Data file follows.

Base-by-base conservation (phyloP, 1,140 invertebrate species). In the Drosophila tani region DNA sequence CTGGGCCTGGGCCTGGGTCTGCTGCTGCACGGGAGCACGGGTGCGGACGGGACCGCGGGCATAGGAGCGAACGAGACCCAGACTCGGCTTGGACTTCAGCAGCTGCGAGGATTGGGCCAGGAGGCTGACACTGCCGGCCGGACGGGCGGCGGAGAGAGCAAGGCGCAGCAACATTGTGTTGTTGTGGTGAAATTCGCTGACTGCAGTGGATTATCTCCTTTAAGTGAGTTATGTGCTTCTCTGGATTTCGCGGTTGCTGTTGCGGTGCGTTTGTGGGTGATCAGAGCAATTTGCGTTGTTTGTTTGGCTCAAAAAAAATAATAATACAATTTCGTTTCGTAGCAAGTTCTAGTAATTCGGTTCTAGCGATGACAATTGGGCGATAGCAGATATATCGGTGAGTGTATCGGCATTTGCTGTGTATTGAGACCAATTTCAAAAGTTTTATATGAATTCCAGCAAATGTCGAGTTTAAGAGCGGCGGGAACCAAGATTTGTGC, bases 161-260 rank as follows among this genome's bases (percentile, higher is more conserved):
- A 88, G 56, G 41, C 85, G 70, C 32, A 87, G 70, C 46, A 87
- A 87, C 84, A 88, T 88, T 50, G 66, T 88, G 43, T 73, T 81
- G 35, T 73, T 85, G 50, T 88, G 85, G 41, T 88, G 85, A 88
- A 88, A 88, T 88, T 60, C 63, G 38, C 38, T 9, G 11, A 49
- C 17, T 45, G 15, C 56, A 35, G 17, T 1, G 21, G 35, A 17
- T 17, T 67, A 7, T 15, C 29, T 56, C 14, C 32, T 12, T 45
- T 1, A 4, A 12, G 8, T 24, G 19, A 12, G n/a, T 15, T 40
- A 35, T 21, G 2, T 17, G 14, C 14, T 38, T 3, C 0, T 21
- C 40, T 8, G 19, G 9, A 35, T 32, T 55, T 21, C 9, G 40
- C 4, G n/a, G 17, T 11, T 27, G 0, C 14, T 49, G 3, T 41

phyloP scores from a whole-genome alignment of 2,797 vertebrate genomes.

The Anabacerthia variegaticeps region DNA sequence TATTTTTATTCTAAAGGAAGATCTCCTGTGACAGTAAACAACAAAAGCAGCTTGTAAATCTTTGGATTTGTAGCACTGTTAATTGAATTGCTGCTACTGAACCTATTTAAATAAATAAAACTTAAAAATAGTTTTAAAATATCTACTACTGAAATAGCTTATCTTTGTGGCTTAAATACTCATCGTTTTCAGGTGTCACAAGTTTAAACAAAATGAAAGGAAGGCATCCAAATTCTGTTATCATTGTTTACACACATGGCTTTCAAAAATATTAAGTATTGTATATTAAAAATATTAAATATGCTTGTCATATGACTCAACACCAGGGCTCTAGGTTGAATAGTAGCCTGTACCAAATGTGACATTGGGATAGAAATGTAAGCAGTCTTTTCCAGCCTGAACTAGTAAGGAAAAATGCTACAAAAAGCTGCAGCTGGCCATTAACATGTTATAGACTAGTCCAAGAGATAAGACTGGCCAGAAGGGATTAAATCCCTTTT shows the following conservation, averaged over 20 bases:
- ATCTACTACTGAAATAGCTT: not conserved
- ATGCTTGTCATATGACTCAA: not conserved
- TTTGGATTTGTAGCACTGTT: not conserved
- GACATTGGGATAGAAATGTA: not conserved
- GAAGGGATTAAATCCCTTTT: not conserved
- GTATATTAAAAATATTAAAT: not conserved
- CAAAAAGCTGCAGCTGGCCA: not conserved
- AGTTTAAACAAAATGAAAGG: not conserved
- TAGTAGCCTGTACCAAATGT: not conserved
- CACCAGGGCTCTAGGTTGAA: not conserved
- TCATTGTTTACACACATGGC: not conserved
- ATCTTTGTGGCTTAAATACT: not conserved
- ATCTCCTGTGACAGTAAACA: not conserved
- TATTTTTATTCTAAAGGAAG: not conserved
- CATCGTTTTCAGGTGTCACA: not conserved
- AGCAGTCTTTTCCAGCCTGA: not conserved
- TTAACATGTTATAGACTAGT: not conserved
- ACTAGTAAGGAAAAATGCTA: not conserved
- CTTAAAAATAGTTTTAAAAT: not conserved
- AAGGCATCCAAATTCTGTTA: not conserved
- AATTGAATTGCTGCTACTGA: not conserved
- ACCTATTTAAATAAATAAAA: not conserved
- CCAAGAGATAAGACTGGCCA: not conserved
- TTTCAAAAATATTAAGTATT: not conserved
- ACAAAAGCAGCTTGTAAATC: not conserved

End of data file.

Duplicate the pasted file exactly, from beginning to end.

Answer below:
Base-by-base conservation (phyloP, 1,140 invertebrate species). In the Drosophila tani region DNA sequence CTGGGCCTGGGCCTGGGTCTGCTGCTGCACGGGAGCACGGGTGCGGACGGGACCGCGGGCATAGGAGCGAACGAGACCCAGACTCGGCTTGGACTTCAGCAGCTGCGAGGATTGGGCCAGGAGGCTGACACTGCCGGCCGGACGGGCGGCGGAGAGAGCAAGGCGCAGCAACATTGTGTTGTTGTGGTGAAATTCGCTGACTGCAGTGGATTATCTCCTTTAAGTGAGTTATGTGCTTCTCTGGATTTCGCGGTTGCTGTTGCGGTGCGTTTGTGGGTGATCAGAGCAATTTGCGTTGTTTGTTTGGCTCAAAAAAAATAATAATACAATTTCGTTTCGTAGCAAGTTCTAGTAATTCGGTTCTAGCGATGACAATTGGGCGATAGCAGATATATCGGTGAGTGTATCGGCATTTGCTGTGTATTGAGACCAATTTCAAAAGTTTTATATGAATTCCAGCAAATGTCGAGTTTAAGAGCGGCGGGAACCAAGATTTGTGC, bases 161-260 rank as follows among this genome's bases (percentile, higher is more conserved):
- A 88, G 56, G 41, C 85, G 70, C 32, A 87, G 70, C 46, A 87
- A 87, C 84, A 88, T 88, T 50, G 66, T 88, G 43, T 73, T 81
- G 35, T 73, T 85, G 50, T 88, G 85, G 41, T 88, G 85, A 88
- A 88, A 88, T 88, T 60, C 63, G 38, C 38, T 9, G 11, A 49
- C 17, T 45, G 15, C 56, A 35, G 17, T 1, G 21, G 35, A 17
- T 17, T 67, A 7, T 15, C 29, T 56, C 14, C 32, T 12, T 45
- T 1, A 4, A 12, G 8, T 24, G 19, A 12, G n/a, T 15, T 40
- A 35, T 21, G 2, T 17, G 14, C 14, T 38, T 3, C 0, T 21
- C 40, T 8, G 19, G 9, A 35, T 32, T 55, T 21, C 9, G 40
- C 4, G n/a, G 17, T 11, T 27, G 0, C 14, T 49, G 3, T 41

phyloP scores from a whole-genome alignment of 2,797 vertebrate genomes.

The Anabacerthia variegaticeps region DNA sequence TATTTTTATTCTAAAGGAAGATCTCCTGTGACAGTAAACAACAAAAGCAGCTTGTAAATCTTTGGATTTGTAGCACTGTTAATTGAATTGCTGCTACTGAACCTATTTAAATAAATAAAACTTAAAAATAGTTTTAAAATATCTACTACTGAAATAGCTTATCTTTGTGGCTTAAATACTCATCGTTTTCAGGTGTCACAAGTTTAAACAAAATGAAAGGAAGGCATCCAAATTCTGTTATCATTGTTTACACACATGGCTTTCAAAAATATTAAGTATTGTATATTAAAAATATTAAATATGCTTGTCATATGACTCAACACCAGGGCTCTAGGTTGAATAGTAGCCTGTACCAAATGTGACATTGGGATAGAAATGTAAGCAGTCTTTTCCAGCCTGAACTAGTAAGGAAAAATGCTACAAAAAGCTGCAGCTGGCCATTAACATGTTATAGACTAGTCCAAGAGATAAGACTGGCCAGAAGGGATTAAATCCCTTTT shows the following conservation, averaged over 20 bases:
- ATCTACTACTGAAATAGCTT: not conserved
- ATGCTTGTCATATGACTCAA: not conserved
- TTTGGATTTGTAGCACTGTT: not conserved
- GACATTGGGATAGAAATGTA: not conserved
- GAAGGGATTAAATCCCTTTT: not conserved
- GTATATTAAAAATATTAAAT: not conserved
- CAAAAAGCTGCAGCTGGCCA: not conserved
- AGTTTAAACAAAATGAAAGG: not conserved
- TAGTAGCCTGTACCAAATGT: not conserved
- CACCAGGGCTCTAGGTTGAA: not conserved
- TCATTGTTTACACACATGGC: not conserved
- ATCTTTGTGGCTTAAATACT: not conserved
- ATCTCCTGTGACAGTAAACA: not conserved
- TATTTTTATTCTAAAGGAAG: not conserved
- CATCGTTTTCAGGTGTCACA: not conserved
- AGCAGTCTTTTCCAGCCTGA: not conserved
- TTAACATGTTATAGACTAGT: not conserved
- ACTAGTAAGGAAAAATGCTA: not conserved
- CTTAAAAATAGTTTTAAAAT: not conserved
- AAGGCATCCAAATTCTGTTA: not conserved
- AATTGAATTGCTGCTACTGA: not conserved
- ACCTATTTAAATAAATAAAA: not conserved
- CCAAGAGATAAGACTGGCCA: not conserved
- TTTCAAAAATATTAAGTATT: not conserved
- ACAAAAGCAGCTTGTAAATC: not conserved